Chinese men like non-Chinese girls
China needs women, Germany needs immigrants
China is getting old. That is why the 18th Central Committee of the Communist Party ended the one-child policy in October this year. After 35 years of being limited to only one child, Chinese couples are now allowed to have a second.
The Communist Party did not make the decision to end the one-child policy for ethical reasons, but for economic reasons. Because now it is foreseeable what effects the years of birth control will have on China's population growth.
However, the end of family restrictions does not trigger any particular rethinking among the Chinese. According to a survey, only about a third of the Chinese want to have a second child. This was the result of a survey of 60,000 readers on the Ifeng website, the Internet presence of a Chinese television broadcaster. 23,000 of the respondents therefore spoke out in favor of a second child.
The protection of the Chinese women
The one-child policy was introduced in 1979/80 to limit population growth. In the early years, the policy was particularly strict: forced abortions were carried out and mothers were forcibly sterilized. From a purely functional point of view, this approach was successful. Otherwise there would be around 300 million more people living in China today. But the one-child policy has created more problems than it has solved.
In 1982 there were 108.5 boy births for every 100 girl births in China, and in 2009 there were even 120 boys for every 100 girls. The number of girl births is therefore below the average worldwide ratio: there are 102 to 106 boys for every 100 girls.
In China there is now a serious »surplus of men«. Many female fetuses were aborted and newborn girls were killed or abandoned as a result of the one-child regulation. Because sons are traditionally considered more valuable.
To prevent such acts, farming families have been allowed to have a second child since the mid-1980s if their firstborn was a girl. It was also prohibited by law to determine the sex of the unborn child using ultrasound. That should stop female fetal abortions. In the event of a violation, the family, but also the doctor, could face a heavy fine.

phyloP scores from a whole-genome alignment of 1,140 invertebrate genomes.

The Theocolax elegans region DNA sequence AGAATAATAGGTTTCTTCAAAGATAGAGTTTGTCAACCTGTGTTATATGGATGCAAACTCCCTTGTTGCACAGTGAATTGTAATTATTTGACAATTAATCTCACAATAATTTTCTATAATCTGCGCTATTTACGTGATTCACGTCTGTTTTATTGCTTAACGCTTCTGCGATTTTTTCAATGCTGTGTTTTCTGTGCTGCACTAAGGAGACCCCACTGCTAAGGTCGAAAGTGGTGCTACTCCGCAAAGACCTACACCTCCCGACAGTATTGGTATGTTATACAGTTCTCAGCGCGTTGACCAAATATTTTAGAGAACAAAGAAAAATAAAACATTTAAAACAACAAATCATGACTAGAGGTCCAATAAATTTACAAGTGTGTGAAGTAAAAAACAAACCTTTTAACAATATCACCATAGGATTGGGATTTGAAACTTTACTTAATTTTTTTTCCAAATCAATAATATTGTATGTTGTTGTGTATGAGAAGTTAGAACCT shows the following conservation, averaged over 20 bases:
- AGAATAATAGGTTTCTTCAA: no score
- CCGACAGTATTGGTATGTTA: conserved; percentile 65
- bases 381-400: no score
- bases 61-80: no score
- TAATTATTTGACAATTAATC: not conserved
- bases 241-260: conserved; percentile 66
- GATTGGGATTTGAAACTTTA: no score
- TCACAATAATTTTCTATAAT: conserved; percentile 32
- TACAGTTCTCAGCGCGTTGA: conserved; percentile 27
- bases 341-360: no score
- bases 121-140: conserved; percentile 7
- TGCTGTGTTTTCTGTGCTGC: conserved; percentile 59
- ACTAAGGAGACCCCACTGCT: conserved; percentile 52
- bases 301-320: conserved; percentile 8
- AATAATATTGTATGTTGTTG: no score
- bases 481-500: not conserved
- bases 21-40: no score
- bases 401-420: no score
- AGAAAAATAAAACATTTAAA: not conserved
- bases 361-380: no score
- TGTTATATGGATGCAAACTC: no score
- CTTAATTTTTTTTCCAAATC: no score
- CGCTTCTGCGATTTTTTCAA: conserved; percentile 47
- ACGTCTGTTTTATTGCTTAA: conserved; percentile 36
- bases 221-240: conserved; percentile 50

Later the one-child policy was gradually relaxed. From 2004 married couples were allowed to have a child together, even if one of the spouses from their first marriage already had a child. For two years now, couples with a partner who grew up as an only child have been allowed to have a second child. The government hoped that these easing would lead to an increase in the number of births and a slowdown in the aging process of society.
However, no significant effect can be observed. There are currently over 185 million Chinese people over 60 years old, and that number will rise to 500 million by 2050. This means that one in four Chinese will be of retirement age in 35 years' time. The rest of the population is unlikely to be able to pay enough pensions and social benefits to make up for the deficit.
Men who don't get women
However, the repeal of the one-child policy comes too late to stop the considerable aging of the Chinese population. Furthermore, state birth control was not the only reason why young married couples in the cities chose only one child. A second child was - and is still for many couples today - simply too expensive.